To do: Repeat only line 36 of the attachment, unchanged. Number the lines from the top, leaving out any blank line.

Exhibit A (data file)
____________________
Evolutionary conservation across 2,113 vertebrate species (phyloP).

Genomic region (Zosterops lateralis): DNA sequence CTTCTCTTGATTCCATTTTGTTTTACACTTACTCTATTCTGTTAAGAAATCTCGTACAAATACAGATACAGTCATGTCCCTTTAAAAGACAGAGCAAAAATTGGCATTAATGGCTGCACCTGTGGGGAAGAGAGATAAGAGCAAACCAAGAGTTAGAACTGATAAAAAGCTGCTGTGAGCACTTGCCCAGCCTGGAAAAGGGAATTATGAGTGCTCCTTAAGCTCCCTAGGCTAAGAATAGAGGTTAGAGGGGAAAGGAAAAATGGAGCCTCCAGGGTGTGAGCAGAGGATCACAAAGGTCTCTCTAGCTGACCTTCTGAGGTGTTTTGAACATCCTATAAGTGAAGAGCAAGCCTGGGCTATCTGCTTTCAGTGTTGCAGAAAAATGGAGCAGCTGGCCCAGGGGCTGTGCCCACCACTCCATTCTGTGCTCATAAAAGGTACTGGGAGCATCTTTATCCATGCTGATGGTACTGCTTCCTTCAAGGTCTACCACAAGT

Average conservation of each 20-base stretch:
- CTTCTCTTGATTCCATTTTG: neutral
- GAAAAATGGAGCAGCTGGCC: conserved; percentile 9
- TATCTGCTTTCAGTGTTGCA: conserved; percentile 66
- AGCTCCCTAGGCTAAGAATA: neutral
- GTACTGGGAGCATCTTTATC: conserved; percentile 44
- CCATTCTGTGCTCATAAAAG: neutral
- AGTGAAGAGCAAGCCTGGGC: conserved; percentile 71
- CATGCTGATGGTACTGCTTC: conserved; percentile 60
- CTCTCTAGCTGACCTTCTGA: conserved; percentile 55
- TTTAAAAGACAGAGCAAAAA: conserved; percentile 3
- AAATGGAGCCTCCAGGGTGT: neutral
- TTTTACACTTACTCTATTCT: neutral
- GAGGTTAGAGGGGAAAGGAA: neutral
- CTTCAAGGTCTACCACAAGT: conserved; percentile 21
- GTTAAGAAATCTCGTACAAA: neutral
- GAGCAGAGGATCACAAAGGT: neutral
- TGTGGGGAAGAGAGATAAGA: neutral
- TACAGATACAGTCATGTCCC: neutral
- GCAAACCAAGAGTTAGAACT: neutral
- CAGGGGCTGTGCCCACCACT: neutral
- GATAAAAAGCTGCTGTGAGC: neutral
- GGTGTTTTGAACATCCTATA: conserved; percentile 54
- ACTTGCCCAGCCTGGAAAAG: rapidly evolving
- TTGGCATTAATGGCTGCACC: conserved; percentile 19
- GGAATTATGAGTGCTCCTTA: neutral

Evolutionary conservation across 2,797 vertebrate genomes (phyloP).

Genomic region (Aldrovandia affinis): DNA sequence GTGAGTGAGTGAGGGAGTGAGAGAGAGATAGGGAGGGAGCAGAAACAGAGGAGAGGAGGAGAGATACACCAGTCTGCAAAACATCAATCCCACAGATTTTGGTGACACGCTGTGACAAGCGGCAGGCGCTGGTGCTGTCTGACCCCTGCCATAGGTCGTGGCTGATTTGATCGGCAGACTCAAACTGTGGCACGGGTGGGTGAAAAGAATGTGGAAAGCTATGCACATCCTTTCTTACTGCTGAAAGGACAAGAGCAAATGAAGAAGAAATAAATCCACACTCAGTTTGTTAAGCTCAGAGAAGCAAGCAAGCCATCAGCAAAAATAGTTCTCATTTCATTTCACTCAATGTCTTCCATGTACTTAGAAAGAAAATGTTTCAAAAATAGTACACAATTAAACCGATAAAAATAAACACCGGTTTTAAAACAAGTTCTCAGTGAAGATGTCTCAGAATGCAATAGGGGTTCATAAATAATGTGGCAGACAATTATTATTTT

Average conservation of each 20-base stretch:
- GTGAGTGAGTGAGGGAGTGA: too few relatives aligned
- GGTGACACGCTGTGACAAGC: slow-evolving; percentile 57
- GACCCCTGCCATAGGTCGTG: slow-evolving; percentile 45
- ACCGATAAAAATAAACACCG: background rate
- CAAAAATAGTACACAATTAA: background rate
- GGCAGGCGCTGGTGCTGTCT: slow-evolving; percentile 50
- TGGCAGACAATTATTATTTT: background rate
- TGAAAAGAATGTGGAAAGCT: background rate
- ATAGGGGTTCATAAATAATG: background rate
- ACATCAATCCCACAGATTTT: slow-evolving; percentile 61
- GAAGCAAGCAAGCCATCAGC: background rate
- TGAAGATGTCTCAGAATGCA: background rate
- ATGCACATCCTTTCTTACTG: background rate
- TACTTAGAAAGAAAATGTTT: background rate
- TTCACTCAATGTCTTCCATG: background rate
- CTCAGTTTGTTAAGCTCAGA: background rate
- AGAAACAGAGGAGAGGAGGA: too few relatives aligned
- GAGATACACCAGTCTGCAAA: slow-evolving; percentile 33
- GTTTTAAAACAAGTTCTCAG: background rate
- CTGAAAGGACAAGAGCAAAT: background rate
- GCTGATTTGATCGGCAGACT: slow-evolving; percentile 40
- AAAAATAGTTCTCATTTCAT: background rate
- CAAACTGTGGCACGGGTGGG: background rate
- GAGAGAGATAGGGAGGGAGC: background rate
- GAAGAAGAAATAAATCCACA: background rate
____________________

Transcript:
- CAAAAATAGTACACAATTAA: background rate